Help control blood sugar levels

    Eating breakfast can also help control blood sugar levels, which is important for people with diabetes. When you eat breakfast, your blood sugar levels rise slowly. This helps prevent “sugar crashes” later in the day. This, in turn, can help keep diabetes in check. For people who don’t have diabetes, breakfast helps to keep blood sugar levels balanced. This, in turn, helps us control our weight and our risk of obesity.

    Help you manage your weight

    Another benefit of eating breakfast is that it can help you manage your weight. For people who are trying to lose weight, eating breakfast can help them succeed. For people who are trying to lose weight, eating breakfast can help them succeed. This is because eating breakfast helps us to feel full longer and therefore eat less during the day. It can also help us to avoid the dreaded “mid-morning snack” that often leads to overeating.

    Improves concentration and memory

    Another benefit of eating breakfast is that it can improve concentration and memory. Research shows that people who eat breakfast have better concentration and more energy throughout the day. They also have better memory and are more alert. This is because breakfast gives our brains the fuel it needs to function properly. Breakfast also gives our bodies what they need to operate at full capacity. It allows us to focus better and efficiently process information.

    The best foods to eat for breakfast

    The best foods to eat for breakfast are the ones that are high in fiber, protein and healthy fats.

    These will keep you feeling full for a longer period of time, thus preventing you from overeating later on in the day.

    For people trying to lose weight, the best foods to eat for breakfast are whole-wheat cereals, oatmeal, granola, yogurt and berries.

    For people with diabetes, the best foods to eat for breakfast are whole-wheat toast, whole-wheat English muffins, bagels, oatmeal, yogurt and berries.

    The worst foods to eat for breakfast

    The worst foods to eat for breakfast are those that are high in saturated or trans fats, sugar, and sodium. These will cause a spike in blood sugar levels and make you feel hungry again sooner. For people trying to lose weight, the worst foods to eat for breakfast are donuts, pastries, pancakes, waffles, biscuits, bagels, muffins, granola bars, and sugary cereals.

    For people with diabetes, the worst foods to eat for breakfast are doughnuts, pastries, pancakes, waffles, biscuits, sugary cereals, bagels, muffins, granola bars, and sugary breakfast drinks.

    Bottom line

    In summary, the benefits of eating breakfast are numerous. It can boost your metabolism, help you control your blood sugar levels, help you manage your weight, improve your concentration and memory, and even prevent you from overeating later on in the day. For the best benefits, you should eat a breakfast that is high in fiber, protein, and healthy fats. You should also avoid eating sugary, salty, and high-fat foods.



  • Top 10 health complaints by teachers all over the world

    Here are some few questions we keep asking as Teachers,

    Health risks for teachers
    Common diseases of teachers
    Most common illness of teachers

    Among different occupational groups, teaching is considered to be one of the healthiest professions. It is generally assumed that teachers lead healthy lifestyles.

    Meanwhile, due to their specific working conditions, they stand among occupational groups exposed to a wide variety of health hazards associated with their profession, such as mental or physical health problems.

    Health Benefits of Eating Breakfast: The Best And Worst Foods To Eat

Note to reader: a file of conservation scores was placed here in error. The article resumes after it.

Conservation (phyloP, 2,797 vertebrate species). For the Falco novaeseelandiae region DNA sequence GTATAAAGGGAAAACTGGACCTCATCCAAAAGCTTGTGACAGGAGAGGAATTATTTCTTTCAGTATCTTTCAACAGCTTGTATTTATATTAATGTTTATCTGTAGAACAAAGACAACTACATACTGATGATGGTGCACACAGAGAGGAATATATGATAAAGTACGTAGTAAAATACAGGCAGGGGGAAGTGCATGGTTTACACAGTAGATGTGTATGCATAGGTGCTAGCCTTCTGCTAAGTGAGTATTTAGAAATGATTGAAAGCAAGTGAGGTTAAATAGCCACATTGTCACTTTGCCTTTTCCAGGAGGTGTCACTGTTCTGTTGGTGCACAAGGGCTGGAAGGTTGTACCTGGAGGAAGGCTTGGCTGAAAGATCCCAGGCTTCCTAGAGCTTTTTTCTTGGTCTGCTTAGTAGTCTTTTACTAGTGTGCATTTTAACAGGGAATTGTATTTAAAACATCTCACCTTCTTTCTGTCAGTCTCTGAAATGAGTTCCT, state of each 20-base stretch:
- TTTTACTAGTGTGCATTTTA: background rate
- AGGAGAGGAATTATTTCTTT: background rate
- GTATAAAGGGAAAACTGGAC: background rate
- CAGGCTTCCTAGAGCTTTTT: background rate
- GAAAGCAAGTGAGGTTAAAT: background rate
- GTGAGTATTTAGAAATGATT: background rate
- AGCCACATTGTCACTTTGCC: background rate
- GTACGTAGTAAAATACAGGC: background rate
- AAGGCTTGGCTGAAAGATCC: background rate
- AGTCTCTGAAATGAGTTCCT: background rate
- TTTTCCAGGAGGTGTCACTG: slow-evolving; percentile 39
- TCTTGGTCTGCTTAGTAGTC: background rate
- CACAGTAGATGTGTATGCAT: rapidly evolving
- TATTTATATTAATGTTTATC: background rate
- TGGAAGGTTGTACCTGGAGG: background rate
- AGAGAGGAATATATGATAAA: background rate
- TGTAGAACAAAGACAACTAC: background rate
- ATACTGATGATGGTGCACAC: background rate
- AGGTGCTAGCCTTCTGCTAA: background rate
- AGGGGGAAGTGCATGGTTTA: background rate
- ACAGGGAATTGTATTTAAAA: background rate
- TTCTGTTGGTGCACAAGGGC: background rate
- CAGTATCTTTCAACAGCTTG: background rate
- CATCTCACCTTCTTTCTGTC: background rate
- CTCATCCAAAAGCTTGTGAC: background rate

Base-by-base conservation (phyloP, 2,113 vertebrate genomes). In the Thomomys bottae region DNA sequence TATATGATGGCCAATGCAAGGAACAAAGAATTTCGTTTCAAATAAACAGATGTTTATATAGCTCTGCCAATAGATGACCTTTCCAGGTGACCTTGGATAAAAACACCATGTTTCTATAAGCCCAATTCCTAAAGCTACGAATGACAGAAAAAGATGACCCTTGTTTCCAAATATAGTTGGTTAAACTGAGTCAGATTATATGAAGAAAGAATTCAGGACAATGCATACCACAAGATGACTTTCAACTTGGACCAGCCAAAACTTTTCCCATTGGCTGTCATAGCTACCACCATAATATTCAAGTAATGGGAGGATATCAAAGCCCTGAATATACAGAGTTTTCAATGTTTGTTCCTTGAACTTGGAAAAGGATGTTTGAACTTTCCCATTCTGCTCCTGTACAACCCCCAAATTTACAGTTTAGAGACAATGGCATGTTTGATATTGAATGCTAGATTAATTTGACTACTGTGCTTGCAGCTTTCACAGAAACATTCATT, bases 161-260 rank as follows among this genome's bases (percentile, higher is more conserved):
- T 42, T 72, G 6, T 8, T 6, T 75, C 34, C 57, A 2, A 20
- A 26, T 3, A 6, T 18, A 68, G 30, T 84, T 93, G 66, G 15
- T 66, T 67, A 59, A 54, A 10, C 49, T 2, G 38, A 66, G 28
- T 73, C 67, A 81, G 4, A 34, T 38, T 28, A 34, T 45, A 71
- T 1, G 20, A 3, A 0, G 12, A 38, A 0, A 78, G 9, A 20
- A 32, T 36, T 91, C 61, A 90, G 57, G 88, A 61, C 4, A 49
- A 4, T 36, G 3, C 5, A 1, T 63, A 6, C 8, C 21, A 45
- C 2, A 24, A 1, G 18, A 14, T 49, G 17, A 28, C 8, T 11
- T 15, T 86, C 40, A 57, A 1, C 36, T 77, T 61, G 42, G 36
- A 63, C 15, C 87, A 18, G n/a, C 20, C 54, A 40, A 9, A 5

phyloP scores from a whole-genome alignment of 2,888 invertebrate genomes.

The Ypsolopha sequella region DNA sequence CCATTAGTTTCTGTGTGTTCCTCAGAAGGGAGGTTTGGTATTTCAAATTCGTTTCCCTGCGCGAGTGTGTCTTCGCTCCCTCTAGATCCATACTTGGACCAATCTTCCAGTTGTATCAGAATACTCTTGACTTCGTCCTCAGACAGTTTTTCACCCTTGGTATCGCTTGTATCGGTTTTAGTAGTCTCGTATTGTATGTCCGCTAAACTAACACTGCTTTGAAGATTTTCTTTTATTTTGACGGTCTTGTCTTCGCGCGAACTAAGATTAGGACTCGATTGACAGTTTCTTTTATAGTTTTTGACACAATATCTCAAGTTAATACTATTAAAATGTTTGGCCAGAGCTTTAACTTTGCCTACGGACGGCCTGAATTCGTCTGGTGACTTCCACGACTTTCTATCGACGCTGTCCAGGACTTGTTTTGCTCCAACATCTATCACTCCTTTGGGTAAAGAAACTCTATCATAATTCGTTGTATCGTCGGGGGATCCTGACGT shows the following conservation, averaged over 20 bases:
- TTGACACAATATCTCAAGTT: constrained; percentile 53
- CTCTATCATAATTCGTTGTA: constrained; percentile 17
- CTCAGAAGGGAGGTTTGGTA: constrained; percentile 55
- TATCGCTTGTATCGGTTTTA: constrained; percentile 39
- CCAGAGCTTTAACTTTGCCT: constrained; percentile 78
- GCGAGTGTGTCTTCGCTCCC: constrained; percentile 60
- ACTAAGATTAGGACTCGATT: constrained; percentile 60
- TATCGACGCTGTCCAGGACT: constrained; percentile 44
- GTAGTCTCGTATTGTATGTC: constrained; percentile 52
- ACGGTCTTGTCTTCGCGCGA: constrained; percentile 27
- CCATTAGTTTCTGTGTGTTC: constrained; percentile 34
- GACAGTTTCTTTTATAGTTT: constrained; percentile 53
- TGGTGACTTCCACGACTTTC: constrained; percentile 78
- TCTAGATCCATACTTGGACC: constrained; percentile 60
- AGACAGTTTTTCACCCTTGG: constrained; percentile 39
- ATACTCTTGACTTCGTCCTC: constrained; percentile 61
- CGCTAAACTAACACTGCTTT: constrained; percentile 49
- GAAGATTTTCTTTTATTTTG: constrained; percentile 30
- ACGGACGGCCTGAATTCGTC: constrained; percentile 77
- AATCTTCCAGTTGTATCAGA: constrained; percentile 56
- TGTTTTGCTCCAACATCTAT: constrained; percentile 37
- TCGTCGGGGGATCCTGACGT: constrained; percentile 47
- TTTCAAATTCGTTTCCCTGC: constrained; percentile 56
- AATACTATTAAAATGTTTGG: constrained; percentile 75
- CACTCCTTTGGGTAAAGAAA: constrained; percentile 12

To date, several studies have been conducted evaluating the mental health status of teachers .

    In this regard, it is widely believed that teachers have poorer mental health compared to other occupational groups. A lot is demanded from teachers as they are required to meet the diverse learning needs of their students. However, that claim is not as indisputable as often thought .

    Results from a study carried out in France  showed that teachers do not have poor mental health; instead, they observed a higher prevalence of physical health problems related to the ears, nose and the throat tracts, and to a lesser extent depending on gender, related to skin, eyes, legs, and the lower urinary tract.

    Therefore, in addition to mental health problems, teachers are also exposed to a variety of physical health issues, such as musculoskeletal disorders, respiratory problems and contact dermatitis.

    The 10 most frequently reported health complaints among the teachers were

    1. Lower back pain,
    2. Tiredness,
    3. Leg pain,
    4. Voice disorder,
    5. Headache,
    6. Neck pain,
    7. Anxiety,
    8. Shoulder pain,
    9. Varicose veins of lower limbs, and
    10. Sleep problems.


    The 5 most severe complaints were tiredness, leg pain, lower back pain, voice disorder, and headache.

    Among different high-risk groups, the teaching profession stands out in terms of voice problems . Voice disorders have negative impact on the quality of life, which means teachers who complain from voice problems, endure poorer health-related quality of life.

    Numerous studies have been carried out with the aim to investigate the prevalence of voice problems in teachers.

    However, there is still limited awareness among teachers regarding the potential risks associated with vocal health or the specialized health services .

    In addition, female teachers reported a higher prevalence of voice problems than their male counterparts .

    Furthermore, teachers are at a high risk of musculoskeletal disorders (MSDs), especially in the back, neck and shoulders .

    Shoulder and back pain in teachers might be due to incorrect working posture, while grading homework at their pupils’ desks or prolonged periods of writing on the board . Chalkboards are still used in developing countries as traditional teaching aids.

    Teachers using chalkboards are indeed at an increased risk of developing occupational respiratory illnesses and contact dermatitis .

    Despite the principal role of teachers in shaping the future generation, less attention has been paid to the occupational health problems associated with the teaching profession.